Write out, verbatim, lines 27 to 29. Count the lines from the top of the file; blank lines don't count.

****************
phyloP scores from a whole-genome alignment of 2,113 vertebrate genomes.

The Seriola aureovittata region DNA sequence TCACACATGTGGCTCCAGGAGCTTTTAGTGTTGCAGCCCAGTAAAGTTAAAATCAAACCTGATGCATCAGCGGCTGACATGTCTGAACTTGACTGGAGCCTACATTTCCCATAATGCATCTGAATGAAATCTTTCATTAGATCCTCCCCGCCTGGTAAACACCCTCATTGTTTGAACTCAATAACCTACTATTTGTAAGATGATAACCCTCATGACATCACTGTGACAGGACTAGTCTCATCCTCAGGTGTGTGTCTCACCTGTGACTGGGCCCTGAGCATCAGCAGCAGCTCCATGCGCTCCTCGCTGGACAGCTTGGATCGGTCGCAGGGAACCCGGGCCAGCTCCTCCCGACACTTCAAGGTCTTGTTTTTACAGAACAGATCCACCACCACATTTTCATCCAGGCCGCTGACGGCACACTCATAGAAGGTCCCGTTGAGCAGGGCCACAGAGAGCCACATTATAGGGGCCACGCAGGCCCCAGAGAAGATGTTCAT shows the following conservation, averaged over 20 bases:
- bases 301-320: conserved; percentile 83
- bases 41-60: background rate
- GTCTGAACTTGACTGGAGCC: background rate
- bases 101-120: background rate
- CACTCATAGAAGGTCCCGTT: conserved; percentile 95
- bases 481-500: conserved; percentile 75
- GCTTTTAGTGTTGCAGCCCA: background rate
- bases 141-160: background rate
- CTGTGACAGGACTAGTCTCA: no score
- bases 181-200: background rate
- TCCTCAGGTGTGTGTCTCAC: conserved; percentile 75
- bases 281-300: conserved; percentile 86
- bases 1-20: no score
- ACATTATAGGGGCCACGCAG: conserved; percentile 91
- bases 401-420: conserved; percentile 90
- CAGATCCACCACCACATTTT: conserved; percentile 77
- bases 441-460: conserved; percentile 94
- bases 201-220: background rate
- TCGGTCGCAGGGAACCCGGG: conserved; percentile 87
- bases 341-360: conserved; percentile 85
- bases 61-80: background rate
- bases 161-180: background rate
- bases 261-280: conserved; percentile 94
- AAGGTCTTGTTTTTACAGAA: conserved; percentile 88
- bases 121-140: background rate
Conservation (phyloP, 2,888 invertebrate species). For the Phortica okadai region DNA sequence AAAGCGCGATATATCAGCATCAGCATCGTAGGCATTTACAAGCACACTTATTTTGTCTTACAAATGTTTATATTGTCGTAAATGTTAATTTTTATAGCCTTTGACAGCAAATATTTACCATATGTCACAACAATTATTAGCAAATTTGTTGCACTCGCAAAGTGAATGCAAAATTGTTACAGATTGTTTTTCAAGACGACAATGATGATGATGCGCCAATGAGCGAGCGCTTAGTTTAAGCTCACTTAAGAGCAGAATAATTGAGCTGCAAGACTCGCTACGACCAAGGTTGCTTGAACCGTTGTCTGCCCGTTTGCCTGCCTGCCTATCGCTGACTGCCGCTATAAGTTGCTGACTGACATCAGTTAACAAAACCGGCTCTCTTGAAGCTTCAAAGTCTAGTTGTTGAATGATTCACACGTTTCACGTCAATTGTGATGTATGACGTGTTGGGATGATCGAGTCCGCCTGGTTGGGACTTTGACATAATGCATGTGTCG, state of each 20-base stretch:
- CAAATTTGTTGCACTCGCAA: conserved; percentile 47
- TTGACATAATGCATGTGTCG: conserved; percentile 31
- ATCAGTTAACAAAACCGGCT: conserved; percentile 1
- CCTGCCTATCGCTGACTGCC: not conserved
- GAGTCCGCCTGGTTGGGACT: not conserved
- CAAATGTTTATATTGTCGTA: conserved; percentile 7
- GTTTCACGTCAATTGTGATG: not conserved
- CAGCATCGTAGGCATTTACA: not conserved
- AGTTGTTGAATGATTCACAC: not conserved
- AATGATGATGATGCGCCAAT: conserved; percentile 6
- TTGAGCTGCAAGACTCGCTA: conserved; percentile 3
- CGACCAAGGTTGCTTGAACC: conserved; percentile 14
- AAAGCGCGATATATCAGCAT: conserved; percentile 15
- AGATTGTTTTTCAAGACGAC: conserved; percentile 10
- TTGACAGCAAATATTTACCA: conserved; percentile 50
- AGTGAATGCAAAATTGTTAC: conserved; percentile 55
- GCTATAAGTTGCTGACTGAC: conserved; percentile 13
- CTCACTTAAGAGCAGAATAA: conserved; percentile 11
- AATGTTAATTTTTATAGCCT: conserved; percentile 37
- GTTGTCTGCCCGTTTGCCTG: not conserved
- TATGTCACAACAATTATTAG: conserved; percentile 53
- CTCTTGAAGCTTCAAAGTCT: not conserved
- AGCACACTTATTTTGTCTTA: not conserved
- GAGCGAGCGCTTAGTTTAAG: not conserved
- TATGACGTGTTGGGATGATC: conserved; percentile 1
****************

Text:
- bases 121-140: background rate
Conservation (phyloP, 2,888 invertebrate species). For the Phortica okadai region DNA sequence AAAGCGCGATATATCAGCATCAGCATCGTAGGCATTTACAAGCACACTTATTTTGTCTTACAAATGTTTATATTGTCGTAAATGTTAATTTTTATAGCCTTTGACAGCAAATATTTACCATATGTCACAACAATTATTAGCAAATTTGTTGCACTCGCAAAGTGAATGCAAAATTGTTACAGATTGTTTTTCAAGACGACAATGATGATGATGCGCCAATGAGCGAGCGCTTAGTTTAAGCTCACTTAAGAGCAGAATAATTGAGCTGCAAGACTCGCTACGACCAAGGTTGCTTGAACCGTTGTCTGCCCGTTTGCCTGCCTGCCTATCGCTGACTGCCGCTATAAGTTGCTGACTGACATCAGTTAACAAAACCGGCTCTCTTGAAGCTTCAAAGTCTAGTTGTTGAATGATTCACACGTTTCACGTCAATTGTGATGTATGACGTGTTGGGATGATCGAGTCCGCCTGGTTGGGACTTTGACATAATGCATGTGTCG, state of each 20-base stretch:
- CAAATTTGTTGCACTCGCAA: conserved; percentile 47